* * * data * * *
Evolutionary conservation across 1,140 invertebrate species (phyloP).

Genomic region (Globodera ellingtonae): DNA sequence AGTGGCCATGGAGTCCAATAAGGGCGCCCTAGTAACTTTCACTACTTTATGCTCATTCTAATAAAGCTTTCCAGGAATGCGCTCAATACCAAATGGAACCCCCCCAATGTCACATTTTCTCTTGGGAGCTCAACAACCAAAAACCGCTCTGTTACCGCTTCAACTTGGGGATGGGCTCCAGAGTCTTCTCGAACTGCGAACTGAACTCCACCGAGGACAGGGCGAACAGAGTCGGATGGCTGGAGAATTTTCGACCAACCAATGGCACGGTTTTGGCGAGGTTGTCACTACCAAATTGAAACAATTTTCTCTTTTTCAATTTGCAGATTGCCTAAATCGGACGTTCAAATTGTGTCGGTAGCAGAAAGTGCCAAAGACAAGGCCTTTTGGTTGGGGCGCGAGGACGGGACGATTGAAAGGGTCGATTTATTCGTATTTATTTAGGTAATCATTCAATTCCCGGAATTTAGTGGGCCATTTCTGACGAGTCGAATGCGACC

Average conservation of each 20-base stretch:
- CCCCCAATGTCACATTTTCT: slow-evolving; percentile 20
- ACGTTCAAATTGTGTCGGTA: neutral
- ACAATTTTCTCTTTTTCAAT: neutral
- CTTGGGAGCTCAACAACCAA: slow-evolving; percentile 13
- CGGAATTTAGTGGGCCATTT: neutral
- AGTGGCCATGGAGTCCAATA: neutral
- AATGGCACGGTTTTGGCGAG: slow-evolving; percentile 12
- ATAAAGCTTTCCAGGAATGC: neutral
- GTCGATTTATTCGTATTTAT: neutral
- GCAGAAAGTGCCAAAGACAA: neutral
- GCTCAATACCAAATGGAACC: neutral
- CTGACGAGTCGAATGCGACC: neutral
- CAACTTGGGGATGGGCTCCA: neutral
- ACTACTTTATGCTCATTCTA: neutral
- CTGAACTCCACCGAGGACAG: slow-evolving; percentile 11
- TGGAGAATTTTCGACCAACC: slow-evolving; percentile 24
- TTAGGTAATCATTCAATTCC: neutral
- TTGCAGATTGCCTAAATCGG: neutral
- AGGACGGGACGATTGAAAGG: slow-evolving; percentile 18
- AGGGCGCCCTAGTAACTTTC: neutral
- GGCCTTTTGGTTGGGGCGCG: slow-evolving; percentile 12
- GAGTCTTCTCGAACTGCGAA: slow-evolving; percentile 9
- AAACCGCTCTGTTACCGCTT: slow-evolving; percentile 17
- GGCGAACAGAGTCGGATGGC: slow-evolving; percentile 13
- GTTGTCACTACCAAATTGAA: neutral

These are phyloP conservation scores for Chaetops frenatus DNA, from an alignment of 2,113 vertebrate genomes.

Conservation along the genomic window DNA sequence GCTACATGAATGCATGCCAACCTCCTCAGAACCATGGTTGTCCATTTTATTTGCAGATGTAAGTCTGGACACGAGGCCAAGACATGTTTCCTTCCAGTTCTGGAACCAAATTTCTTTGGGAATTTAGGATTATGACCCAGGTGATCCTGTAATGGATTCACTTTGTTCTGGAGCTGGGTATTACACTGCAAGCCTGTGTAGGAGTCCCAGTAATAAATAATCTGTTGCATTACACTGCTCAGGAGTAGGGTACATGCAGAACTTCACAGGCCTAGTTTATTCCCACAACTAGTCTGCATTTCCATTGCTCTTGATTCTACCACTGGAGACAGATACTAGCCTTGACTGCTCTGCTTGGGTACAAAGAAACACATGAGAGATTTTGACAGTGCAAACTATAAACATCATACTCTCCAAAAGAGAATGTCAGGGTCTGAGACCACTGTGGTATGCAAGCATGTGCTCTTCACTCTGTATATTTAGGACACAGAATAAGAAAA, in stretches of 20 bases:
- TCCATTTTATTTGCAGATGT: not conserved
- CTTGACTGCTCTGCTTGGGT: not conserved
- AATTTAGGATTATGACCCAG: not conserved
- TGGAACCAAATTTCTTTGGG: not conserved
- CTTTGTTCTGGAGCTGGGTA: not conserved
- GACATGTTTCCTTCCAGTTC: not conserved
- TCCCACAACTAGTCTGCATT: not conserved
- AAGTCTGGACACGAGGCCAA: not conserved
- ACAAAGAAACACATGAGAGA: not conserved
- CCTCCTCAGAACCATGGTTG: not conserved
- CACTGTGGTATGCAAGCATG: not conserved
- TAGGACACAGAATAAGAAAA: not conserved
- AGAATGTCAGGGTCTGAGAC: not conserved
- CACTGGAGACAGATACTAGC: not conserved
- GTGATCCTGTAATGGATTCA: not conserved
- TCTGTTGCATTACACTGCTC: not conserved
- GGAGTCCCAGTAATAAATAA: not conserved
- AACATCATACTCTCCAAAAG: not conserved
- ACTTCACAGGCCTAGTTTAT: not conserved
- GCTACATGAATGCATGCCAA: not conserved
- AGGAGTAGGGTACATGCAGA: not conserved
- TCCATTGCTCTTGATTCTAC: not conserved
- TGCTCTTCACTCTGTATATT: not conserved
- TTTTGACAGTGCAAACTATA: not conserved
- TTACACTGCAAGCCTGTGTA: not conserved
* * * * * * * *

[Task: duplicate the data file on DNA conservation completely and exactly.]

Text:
Evolutionary conservation across 1,140 invertebrate species (phyloP).

Genomic region (Globodera ellingtonae): DNA sequence AGTGGCCATGGAGTCCAATAAGGGCGCCCTAGTAACTTTCACTACTTTATGCTCATTCTAATAAAGCTTTCCAGGAATGCGCTCAATACCAAATGGAACCCCCCCAATGTCACATTTTCTCTTGGGAGCTCAACAACCAAAAACCGCTCTGTTACCGCTTCAACTTGGGGATGGGCTCCAGAGTCTTCTCGAACTGCGAACTGAACTCCACCGAGGACAGGGCGAACAGAGTCGGATGGCTGGAGAATTTTCGACCAACCAATGGCACGGTTTTGGCGAGGTTGTCACTACCAAATTGAAACAATTTTCTCTTTTTCAATTTGCAGATTGCCTAAATCGGACGTTCAAATTGTGTCGGTAGCAGAAAGTGCCAAAGACAAGGCCTTTTGGTTGGGGCGCGAGGACGGGACGATTGAAAGGGTCGATTTATTCGTATTTATTTAGGTAATCATTCAATTCCCGGAATTTAGTGGGCCATTTCTGACGAGTCGAATGCGACC

Average conservation of each 20-base stretch:
- CCCCCAATGTCACATTTTCT: slow-evolving; percentile 20
- ACGTTCAAATTGTGTCGGTA: neutral
- ACAATTTTCTCTTTTTCAAT: neutral
- CTTGGGAGCTCAACAACCAA: slow-evolving; percentile 13
- CGGAATTTAGTGGGCCATTT: neutral
- AGTGGCCATGGAGTCCAATA: neutral
- AATGGCACGGTTTTGGCGAG: slow-evolving; percentile 12
- ATAAAGCTTTCCAGGAATGC: neutral
- GTCGATTTATTCGTATTTAT: neutral
- GCAGAAAGTGCCAAAGACAA: neutral
- GCTCAATACCAAATGGAACC: neutral
- CTGACGAGTCGAATGCGACC: neutral
- CAACTTGGGGATGGGCTCCA: neutral
- ACTACTTTATGCTCATTCTA: neutral
- CTGAACTCCACCGAGGACAG: slow-evolving; percentile 11
- TGGAGAATTTTCGACCAACC: slow-evolving; percentile 24
- TTAGGTAATCATTCAATTCC: neutral
- TTGCAGATTGCCTAAATCGG: neutral
- AGGACGGGACGATTGAAAGG: slow-evolving; percentile 18
- AGGGCGCCCTAGTAACTTTC: neutral
- GGCCTTTTGGTTGGGGCGCG: slow-evolving; percentile 12
- GAGTCTTCTCGAACTGCGAA: slow-evolving; percentile 9
- AAACCGCTCTGTTACCGCTT: slow-evolving; percentile 17
- GGCGAACAGAGTCGGATGGC: slow-evolving; percentile 13
- GTTGTCACTACCAAATTGAA: neutral

These are phyloP conservation scores for Chaetops frenatus DNA, from an alignment of 2,113 vertebrate genomes.

Conservation along the genomic window DNA sequence GCTACATGAATGCATGCCAACCTCCTCAGAACCATGGTTGTCCATTTTATTTGCAGATGTAAGTCTGGACACGAGGCCAAGACATGTTTCCTTCCAGTTCTGGAACCAAATTTCTTTGGGAATTTAGGATTATGACCCAGGTGATCCTGTAATGGATTCACTTTGTTCTGGAGCTGGGTATTACACTGCAAGCCTGTGTAGGAGTCCCAGTAATAAATAATCTGTTGCATTACACTGCTCAGGAGTAGGGTACATGCAGAACTTCACAGGCCTAGTTTATTCCCACAACTAGTCTGCATTTCCATTGCTCTTGATTCTACCACTGGAGACAGATACTAGCCTTGACTGCTCTGCTTGGGTACAAAGAAACACATGAGAGATTTTGACAGTGCAAACTATAAACATCATACTCTCCAAAAGAGAATGTCAGGGTCTGAGACCACTGTGGTATGCAAGCATGTGCTCTTCACTCTGTATATTTAGGACACAGAATAAGAAAA, in stretches of 20 bases:
- TCCATTTTATTTGCAGATGT: not conserved
- CTTGACTGCTCTGCTTGGGT: not conserved
- AATTTAGGATTATGACCCAG: not conserved
- TGGAACCAAATTTCTTTGGG: not conserved
- CTTTGTTCTGGAGCTGGGTA: not conserved
- GACATGTTTCCTTCCAGTTC: not conserved
- TCCCACAACTAGTCTGCATT: not conserved
- AAGTCTGGACACGAGGCCAA: not conserved
- ACAAAGAAACACATGAGAGA: not conserved
- CCTCCTCAGAACCATGGTTG: not conserved
- CACTGTGGTATGCAAGCATG: not conserved
- TAGGACACAGAATAAGAAAA: not conserved
- AGAATGTCAGGGTCTGAGAC: not conserved
- CACTGGAGACAGATACTAGC: not conserved
- GTGATCCTGTAATGGATTCA: not conserved
- TCTGTTGCATTACACTGCTC: not conserved
- GGAGTCCCAGTAATAAATAA: not conserved
- AACATCATACTCTCCAAAAG: not conserved
- ACTTCACAGGCCTAGTTTAT: not conserved
- GCTACATGAATGCATGCCAA: not conserved
- AGGAGTAGGGTACATGCAGA: not conserved
- TCCATTGCTCTTGATTCTAC: not conserved
- TGCTCTTCACTCTGTATATT: not conserved
- TTTTGACAGTGCAAACTATA: not conserved
- TTACACTGCAAGCCTGTGTA: not conserved